Let me suggest a little test. If you have a tripod use it for the test. If you don't, then find something stable in which you can cradle the camera to keep it from moving during an exposure. Find a high contrast, brigtly lit subject and focus manually and carefully. Then put that image into photoshop and see if it is sharp. If it is not, then the equipment is probably faulty. If it is, you will have improved your technique and will have learned more about what your camera needs to shoot sharp images.

    I shot this image a few days ago. This is the type of image I'm talking about. It is only a 72ppi JPEG (very low resolution) but it is sharp with no help from Photoshop. See if you can make an image like this with your camera.

    [​IMG]
     
  5. Groupcaptainbonzo

    Groupcaptainbonzo TPF Noob!

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    No. Iv'e tried 3 lenses and all are identical
     
  6. Groupcaptainbonzo

    Groupcaptainbonzo TPF Noob!

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    Many thanks for the run down though. It is nice to know that other people would use the same checks so I might not have missed out much.
     
  7. Groupcaptainbonzo

    Groupcaptainbonzo TPF Noob!

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    Really like the image. at this size mine appear fine. It is only as you home in on them at pixel size that the softness really come through.
    I normally use photoshop at up to 60% depending on the size of the file (bigger files will allow you to use more U/M. although only like you after processing. the remark about the 200% plus was an illustraition to suggest that all is not well. It does pull out the detail at that amount but as you can imagine it is not worth looking at. again (And to every one.) Many thanks for your help and suggestions. I really appreciate it. As no-one has come up with anything that Ive not tried I can at least pat myself on the back for having tried most if not all of the most obvious things. I had though that there may be "in camera" processing involved which I had not found, But if so I still can't find it. A friend with a 5D and a1DMkII gets sharp images out of the camera and to be honest I really don't see why I shouldn't as well. Thanks again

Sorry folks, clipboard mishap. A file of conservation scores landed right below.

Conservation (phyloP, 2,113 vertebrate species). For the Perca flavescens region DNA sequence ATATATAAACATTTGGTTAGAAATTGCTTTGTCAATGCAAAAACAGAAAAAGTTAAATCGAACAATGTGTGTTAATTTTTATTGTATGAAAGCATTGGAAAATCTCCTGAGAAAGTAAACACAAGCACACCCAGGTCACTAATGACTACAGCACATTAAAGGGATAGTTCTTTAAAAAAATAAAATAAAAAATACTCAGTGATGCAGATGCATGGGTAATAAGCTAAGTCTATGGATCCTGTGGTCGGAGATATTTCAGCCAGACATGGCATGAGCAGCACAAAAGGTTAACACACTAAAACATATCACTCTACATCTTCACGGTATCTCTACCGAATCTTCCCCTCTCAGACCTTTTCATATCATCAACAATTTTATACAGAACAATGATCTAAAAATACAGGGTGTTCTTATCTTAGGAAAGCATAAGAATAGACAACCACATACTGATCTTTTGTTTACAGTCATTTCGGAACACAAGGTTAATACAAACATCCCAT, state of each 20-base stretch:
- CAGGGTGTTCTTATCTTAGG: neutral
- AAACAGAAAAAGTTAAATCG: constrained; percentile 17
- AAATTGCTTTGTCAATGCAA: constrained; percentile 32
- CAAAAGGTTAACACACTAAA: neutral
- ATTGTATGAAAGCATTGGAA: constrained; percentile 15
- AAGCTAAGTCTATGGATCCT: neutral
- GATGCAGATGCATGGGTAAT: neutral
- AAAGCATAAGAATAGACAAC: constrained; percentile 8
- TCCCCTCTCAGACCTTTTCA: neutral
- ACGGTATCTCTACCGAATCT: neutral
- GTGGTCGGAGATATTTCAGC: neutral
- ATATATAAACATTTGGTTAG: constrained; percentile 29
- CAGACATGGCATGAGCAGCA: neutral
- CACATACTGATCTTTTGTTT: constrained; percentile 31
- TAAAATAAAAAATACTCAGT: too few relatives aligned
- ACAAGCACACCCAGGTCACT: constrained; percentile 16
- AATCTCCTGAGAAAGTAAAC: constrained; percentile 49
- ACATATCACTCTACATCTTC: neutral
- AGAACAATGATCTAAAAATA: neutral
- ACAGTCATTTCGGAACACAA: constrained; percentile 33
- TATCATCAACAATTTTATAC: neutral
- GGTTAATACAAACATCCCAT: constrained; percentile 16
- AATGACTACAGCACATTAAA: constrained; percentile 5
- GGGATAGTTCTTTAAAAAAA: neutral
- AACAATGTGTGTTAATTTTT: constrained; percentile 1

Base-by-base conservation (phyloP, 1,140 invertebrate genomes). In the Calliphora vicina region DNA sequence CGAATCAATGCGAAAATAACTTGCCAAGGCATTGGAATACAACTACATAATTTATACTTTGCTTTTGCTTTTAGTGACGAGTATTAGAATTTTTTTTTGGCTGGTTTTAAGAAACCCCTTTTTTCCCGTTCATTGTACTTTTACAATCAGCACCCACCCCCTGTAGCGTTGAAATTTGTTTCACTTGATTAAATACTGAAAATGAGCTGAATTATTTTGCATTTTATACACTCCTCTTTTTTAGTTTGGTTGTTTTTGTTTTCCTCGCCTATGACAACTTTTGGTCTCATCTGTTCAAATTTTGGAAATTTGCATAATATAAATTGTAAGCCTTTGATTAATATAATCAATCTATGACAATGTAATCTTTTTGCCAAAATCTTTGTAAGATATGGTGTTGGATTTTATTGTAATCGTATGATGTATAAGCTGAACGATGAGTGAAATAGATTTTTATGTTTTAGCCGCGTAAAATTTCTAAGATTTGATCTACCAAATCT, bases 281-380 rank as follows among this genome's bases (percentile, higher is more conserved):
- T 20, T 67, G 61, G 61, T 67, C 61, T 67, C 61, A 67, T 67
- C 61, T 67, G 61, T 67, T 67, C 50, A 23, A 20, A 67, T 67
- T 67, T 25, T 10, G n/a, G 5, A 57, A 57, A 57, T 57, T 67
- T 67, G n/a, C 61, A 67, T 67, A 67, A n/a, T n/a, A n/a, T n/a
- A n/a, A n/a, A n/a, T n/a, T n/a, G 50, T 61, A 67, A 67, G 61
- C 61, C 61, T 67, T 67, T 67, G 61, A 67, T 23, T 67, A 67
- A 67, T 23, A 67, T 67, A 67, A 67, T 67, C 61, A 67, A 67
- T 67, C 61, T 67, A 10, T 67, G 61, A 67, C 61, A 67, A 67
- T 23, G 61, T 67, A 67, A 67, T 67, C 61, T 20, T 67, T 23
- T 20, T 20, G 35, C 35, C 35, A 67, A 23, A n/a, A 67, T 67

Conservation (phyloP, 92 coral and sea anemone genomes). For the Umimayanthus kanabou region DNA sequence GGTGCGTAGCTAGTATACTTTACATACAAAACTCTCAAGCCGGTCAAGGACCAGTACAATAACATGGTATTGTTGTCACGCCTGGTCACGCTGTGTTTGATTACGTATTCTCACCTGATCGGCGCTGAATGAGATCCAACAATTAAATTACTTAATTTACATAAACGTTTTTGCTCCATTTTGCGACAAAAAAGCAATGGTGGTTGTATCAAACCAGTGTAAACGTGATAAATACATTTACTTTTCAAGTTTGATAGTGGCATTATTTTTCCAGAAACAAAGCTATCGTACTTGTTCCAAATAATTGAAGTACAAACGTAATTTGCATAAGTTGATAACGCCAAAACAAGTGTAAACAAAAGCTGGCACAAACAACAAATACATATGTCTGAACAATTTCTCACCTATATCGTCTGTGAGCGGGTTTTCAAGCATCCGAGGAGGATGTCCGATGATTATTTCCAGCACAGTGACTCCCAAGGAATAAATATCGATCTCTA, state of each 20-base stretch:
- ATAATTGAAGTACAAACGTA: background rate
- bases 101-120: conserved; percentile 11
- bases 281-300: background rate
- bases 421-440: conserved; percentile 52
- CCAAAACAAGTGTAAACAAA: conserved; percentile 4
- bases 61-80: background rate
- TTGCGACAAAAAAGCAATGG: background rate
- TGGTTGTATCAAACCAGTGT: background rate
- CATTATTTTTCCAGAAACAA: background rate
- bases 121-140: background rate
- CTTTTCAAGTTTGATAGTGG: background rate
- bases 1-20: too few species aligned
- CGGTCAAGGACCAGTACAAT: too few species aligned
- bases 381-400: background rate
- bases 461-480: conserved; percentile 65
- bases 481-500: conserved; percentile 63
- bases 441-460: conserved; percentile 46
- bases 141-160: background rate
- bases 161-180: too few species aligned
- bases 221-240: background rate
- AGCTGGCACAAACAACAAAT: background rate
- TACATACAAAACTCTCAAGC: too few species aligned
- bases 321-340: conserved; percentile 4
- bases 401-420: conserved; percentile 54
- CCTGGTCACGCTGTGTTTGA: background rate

Tim H.
     
  8. Groupcaptainbonzo

    Groupcaptainbonzo TPF Noob!

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    is there a way to post images without having a "url" ie straight from the computer?
     
  9. Big Mike

    Big Mike I am Big, I am Mike Staff Member Supporting Member

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    To post images...you have to use a remote host (Photobucket is a good one)...or if you subscribe to this site, you can upload directly.

    If you try to find fault...you will find it with any image...irregardless of the camera or format.

    I've found that just about all digital images need sharpening of some sort. Digi-cams sharpen the images in-camera (which is why people often think that digi-cams produce sharper images)...and you can set your DSLR to do the same with Jpegs. If you shoot RAW, that shaperning is not applied to the image unless you do it during RAW conversion or later in Photoshop.
     
  10. Groupcaptainbonzo

    Groupcaptainbonzo TPF Noob!

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    Now THAT sounds interesting.. Not least because it means that I am not necessarily at fault. AND it's not expensive ! ! !
    Many thanks again,
     
  11. Groupcaptainbonzo

    Groupcaptainbonzo TPF Noob!

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    [​IMG]

    Thought that I'd try to upload a couple of the images. May be able to see what I mean. worth a try anyway.



    [​IMG]

    To be honest I rather think the softness suits this one. Although it is not what I was trying to achieve at the time, and would prefer the option of introducing it in a print if I wanted it.
     
  12. Digital Matt

    Digital Matt alter ego: Analog Matt

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    I'm curious.... What 3 lenses did you try exactly?